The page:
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Shoreline Master Program Update:
Grant County Shoreline Master Program (SMP) Update
Grant County and the communities of Electric City,
Coulee City, Grant Coulee, Krupp, Soap Lake and Wilson
Creek have partnered together to develop or update their
respective Shoreline Master Programs.
What is a Shoreline Master Program?
A Shoreline Master Program is a
combination of planning and regulatory documents. SMP
documents carry out the policies of the Shoreline
Management Act (RCW 90.58) on local shorelines. Local
governments are required to prepare SMPs based on the
state laws and rules. It is prepared to implement the
SMA to prevent "harm caused by uncoordinated and
piecemeal development of the State's shoreline." Local
SMPs are tailored to local geographic and environmental
conditions, and existing and future planned development
patterns within the shoreline.
The SMP update process balances and
integrates objectives and interests of local citizens.
Key principles of the SMP include striking a balance
among environmental protection, public access and
water-oriented uses, and achieving "No Net Loss" of
What is the SMP update process?
The SMP update process includes
preparation of planning, policy and regulatory documents
to comply with the State law. It includes the following
• Shoreline Inventory, Analysis and Characterization
• Shoreline Environment Designations
• Goals, Policies, and Regulations
• Cumulative Impact Analysis
• Restoration Planning
• Ecology Approval and Local Adoption
What is my role in the process?
The entire SMP update process needs to be
coordinated with local citizens and interest groups in
order to receive input. An SMP and its regulations may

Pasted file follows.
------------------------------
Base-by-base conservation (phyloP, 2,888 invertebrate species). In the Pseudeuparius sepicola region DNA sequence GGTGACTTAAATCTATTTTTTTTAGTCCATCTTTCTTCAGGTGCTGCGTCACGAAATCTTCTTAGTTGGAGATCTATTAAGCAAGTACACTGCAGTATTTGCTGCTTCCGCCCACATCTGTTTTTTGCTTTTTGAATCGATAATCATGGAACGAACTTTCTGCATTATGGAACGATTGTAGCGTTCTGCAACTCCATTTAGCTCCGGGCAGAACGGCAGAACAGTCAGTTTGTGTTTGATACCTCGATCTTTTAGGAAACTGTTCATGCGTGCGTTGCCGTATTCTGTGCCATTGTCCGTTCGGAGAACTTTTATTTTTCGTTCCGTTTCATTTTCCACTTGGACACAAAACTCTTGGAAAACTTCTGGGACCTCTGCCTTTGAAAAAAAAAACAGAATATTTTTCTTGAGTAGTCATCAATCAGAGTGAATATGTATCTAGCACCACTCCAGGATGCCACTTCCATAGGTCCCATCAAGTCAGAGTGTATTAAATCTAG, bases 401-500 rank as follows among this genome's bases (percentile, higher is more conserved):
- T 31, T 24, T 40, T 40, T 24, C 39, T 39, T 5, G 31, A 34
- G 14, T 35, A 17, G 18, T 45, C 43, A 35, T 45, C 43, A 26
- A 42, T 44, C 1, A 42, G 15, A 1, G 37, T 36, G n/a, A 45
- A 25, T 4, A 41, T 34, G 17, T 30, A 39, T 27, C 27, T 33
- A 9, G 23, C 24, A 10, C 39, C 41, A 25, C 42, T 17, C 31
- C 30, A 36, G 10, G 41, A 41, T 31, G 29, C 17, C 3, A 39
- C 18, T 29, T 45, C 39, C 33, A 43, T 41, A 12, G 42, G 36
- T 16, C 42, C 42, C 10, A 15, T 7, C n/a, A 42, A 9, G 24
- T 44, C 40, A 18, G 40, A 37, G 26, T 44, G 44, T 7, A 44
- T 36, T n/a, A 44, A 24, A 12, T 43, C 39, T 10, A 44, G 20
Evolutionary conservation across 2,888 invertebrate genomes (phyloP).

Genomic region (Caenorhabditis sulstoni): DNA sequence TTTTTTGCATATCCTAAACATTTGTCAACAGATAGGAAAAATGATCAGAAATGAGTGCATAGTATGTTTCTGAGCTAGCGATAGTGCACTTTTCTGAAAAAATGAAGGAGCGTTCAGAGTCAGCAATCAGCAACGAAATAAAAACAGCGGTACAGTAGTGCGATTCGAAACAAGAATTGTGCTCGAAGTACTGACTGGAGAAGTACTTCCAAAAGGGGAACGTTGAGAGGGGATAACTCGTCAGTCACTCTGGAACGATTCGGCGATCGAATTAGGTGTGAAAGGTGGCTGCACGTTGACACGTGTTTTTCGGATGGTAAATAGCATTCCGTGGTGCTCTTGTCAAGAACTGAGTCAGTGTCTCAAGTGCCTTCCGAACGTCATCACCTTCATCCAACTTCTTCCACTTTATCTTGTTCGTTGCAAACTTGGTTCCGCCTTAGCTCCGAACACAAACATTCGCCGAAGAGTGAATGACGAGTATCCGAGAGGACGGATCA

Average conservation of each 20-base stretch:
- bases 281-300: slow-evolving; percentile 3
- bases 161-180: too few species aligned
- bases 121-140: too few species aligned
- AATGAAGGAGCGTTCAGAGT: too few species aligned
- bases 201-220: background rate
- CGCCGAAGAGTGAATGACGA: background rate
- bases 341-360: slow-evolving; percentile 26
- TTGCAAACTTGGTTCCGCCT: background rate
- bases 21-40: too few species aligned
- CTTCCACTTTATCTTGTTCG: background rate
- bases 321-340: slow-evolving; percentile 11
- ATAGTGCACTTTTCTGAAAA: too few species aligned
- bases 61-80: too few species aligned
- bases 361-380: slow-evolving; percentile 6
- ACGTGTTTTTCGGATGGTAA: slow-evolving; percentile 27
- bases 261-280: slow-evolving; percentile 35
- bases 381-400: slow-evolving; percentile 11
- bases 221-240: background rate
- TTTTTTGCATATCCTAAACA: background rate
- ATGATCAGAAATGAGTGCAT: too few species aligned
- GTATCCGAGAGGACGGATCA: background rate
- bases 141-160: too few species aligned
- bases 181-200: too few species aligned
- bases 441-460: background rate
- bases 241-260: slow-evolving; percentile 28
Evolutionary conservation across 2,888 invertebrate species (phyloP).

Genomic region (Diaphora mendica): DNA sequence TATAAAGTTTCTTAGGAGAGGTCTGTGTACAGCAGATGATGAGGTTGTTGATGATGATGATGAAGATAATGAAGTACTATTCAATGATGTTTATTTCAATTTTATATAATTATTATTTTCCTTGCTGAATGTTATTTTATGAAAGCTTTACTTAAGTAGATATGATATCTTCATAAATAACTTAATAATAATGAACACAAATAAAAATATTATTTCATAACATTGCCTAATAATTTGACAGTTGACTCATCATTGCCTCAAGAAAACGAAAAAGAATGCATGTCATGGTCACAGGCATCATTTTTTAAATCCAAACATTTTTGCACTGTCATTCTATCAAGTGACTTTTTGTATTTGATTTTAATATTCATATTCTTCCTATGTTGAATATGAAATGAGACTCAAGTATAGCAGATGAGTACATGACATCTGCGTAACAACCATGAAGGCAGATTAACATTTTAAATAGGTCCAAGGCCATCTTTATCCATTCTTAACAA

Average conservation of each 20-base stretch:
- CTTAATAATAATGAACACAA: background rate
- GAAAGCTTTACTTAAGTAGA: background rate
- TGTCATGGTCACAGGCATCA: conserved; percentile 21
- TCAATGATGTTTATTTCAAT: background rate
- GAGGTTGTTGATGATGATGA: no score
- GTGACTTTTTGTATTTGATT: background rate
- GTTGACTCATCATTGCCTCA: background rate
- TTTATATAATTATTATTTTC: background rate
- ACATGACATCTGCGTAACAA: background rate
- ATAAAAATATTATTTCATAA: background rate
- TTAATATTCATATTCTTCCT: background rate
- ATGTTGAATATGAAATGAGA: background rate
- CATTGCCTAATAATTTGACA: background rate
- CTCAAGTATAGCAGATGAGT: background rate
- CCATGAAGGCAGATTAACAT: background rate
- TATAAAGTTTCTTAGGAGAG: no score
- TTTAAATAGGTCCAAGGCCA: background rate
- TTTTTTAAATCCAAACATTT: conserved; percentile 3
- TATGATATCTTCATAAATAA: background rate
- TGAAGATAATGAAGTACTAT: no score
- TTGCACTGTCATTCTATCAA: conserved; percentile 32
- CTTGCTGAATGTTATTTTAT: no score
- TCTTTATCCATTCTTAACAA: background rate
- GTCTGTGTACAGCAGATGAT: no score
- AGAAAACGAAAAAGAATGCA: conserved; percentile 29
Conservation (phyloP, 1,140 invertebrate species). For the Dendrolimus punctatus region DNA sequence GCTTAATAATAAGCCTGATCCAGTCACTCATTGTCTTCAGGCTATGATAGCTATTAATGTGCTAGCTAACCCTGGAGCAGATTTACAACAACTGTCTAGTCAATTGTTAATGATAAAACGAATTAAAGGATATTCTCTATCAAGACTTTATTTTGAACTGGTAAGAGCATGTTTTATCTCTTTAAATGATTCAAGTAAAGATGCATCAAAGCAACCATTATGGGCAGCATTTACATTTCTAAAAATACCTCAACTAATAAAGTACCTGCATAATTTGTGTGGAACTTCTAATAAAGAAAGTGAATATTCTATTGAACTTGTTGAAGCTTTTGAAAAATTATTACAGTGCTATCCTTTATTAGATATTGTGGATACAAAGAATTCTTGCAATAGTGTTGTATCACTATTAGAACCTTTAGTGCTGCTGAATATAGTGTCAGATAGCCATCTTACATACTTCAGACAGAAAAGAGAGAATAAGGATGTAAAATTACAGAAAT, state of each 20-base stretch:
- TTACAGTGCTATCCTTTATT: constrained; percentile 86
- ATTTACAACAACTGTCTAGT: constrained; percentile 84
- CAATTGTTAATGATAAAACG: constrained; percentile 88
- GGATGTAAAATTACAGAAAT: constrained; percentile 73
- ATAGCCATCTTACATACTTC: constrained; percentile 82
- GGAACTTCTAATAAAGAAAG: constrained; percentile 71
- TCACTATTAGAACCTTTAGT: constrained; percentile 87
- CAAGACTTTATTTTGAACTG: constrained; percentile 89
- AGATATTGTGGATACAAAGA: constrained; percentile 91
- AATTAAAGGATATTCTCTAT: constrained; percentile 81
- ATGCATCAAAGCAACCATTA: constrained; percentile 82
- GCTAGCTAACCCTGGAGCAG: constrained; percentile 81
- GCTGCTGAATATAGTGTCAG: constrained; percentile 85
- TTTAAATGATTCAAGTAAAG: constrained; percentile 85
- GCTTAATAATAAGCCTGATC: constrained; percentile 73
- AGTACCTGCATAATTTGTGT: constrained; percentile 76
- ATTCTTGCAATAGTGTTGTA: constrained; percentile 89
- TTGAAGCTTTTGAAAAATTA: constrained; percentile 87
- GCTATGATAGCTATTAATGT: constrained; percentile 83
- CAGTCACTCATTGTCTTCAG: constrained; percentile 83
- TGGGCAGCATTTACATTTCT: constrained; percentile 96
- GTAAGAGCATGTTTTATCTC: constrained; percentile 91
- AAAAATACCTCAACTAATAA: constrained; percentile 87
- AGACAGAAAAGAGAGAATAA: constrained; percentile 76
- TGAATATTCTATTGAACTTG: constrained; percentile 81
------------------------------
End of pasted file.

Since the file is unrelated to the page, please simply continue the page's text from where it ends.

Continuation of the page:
impact shoreline uses and properties. Therefore, it is
encouraged that property owners and citizens participate
in this process to voice their opinion about the future
of their shoreline.
Will it impact my existing home?
Under the provisions of new shoreline
master program, existing single-family homes are
“grandfathered". New developments seeking to receive
permit after the adoption of the SMP will have to comply
with the new program and regulations.
What is “no net loss” of ecological or
The new environmental protection standard
for updated shoreline master programs is “no-net-loss of
shoreline ecological functions.” While restoration of
degraded areas is encouraged, this does not mean all
shoreline areas are required to be made “pristine” or
returned to pre-settlement conditions. Local governments
are required to inventory current shoreline conditions –
including identifying existing ecological processes and
functions that influence physical and biological
conditions. When a shoreline program is adopted,
existing ecological conditions on the ground must be
protected while development of shoreline areas is
continued in accordance with adopted regulations. This
is accomplished by avoiding or minimizing the
introduction of impacts to ecological functions that
result from new shoreline development (source:
More Information is available at: